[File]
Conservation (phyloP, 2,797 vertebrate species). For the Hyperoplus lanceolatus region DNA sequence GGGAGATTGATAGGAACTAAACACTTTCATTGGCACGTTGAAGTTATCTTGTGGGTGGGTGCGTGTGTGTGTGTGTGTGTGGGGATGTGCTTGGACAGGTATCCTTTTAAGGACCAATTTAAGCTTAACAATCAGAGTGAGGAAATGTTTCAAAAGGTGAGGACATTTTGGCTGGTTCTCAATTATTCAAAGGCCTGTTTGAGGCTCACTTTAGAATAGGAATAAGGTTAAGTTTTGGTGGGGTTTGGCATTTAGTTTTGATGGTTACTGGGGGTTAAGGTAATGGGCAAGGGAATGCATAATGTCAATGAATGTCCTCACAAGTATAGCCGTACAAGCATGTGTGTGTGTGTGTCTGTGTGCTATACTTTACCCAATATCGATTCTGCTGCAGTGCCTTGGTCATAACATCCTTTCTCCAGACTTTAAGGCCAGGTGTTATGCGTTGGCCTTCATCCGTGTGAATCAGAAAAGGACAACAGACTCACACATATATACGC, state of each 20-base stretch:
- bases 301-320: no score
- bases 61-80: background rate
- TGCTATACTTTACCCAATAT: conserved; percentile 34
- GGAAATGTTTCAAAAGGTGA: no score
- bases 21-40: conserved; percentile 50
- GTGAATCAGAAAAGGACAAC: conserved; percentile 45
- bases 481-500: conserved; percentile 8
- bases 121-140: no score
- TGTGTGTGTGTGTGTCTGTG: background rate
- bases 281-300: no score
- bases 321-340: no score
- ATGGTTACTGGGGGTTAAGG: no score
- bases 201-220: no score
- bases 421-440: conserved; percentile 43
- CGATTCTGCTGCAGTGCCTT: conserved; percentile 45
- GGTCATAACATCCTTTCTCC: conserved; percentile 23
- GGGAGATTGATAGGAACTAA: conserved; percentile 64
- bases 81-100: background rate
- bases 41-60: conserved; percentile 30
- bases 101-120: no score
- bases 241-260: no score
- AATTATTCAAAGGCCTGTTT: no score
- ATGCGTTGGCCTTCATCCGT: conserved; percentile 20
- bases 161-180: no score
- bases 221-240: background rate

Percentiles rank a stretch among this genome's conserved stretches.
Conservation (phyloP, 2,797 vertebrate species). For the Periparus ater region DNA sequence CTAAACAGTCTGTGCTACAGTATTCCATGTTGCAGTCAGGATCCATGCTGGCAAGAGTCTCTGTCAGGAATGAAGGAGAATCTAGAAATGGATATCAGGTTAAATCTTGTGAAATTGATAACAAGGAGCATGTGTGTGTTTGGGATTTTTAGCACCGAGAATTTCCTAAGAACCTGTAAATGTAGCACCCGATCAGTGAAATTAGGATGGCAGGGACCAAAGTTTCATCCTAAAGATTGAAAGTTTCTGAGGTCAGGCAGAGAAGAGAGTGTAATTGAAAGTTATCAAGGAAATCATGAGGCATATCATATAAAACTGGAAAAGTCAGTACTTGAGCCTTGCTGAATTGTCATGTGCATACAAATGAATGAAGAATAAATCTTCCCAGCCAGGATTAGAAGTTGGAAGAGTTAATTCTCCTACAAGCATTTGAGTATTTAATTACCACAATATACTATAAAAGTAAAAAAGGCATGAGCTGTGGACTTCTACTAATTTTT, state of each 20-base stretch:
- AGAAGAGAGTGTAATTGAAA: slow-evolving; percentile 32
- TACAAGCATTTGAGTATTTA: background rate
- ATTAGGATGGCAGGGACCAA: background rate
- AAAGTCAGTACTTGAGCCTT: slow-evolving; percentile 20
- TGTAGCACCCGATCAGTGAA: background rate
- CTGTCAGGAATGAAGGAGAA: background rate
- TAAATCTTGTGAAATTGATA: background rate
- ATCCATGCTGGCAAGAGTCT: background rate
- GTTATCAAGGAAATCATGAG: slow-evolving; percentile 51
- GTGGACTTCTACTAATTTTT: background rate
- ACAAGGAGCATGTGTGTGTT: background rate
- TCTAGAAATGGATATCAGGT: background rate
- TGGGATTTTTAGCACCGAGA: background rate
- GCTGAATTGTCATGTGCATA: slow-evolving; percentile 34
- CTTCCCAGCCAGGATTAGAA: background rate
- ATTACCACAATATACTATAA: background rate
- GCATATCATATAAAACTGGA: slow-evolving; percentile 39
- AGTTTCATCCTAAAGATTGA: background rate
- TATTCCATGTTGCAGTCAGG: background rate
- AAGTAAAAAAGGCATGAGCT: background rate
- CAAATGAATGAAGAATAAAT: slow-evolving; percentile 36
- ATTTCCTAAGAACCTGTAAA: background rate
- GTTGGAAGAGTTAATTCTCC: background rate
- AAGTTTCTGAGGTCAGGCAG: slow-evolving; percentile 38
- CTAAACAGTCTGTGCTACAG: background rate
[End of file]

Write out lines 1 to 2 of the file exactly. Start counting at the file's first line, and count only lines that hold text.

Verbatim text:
Conservation (phyloP, 2,797 vertebrate species). For the Hyperoplus lanceolatus region DNA sequence GGGAGATTGATAGGAACTAAACACTTTCATTGGCACGTTGAAGTTATCTTGTGGGTGGGTGCGTGTGTGTGTGTGTGTGTGGGGATGTGCTTGGACAGGTATCCTTTTAAGGACCAATTTAAGCTTAACAATCAGAGTGAGGAAATGTTTCAAAAGGTGAGGACATTTTGGCTGGTTCTCAATTATTCAAAGGCCTGTTTGAGGCTCACTTTAGAATAGGAATAAGGTTAAGTTTTGGTGGGGTTTGGCATTTAGTTTTGATGGTTACTGGGGGTTAAGGTAATGGGCAAGGGAATGCATAATGTCAATGAATGTCCTCACAAGTATAGCCGTACAAGCATGTGTGTGTGTGTGTCTGTGTGCTATACTTTACCCAATATCGATTCTGCTGCAGTGCCTTGGTCATAACATCCTTTCTCCAGACTTTAAGGCCAGGTGTTATGCGTTGGCCTTCATCCGTGTGAATCAGAAAAGGACAACAGACTCACACATATATACGC, state of each 20-base stretch:
- bases 301-320: no score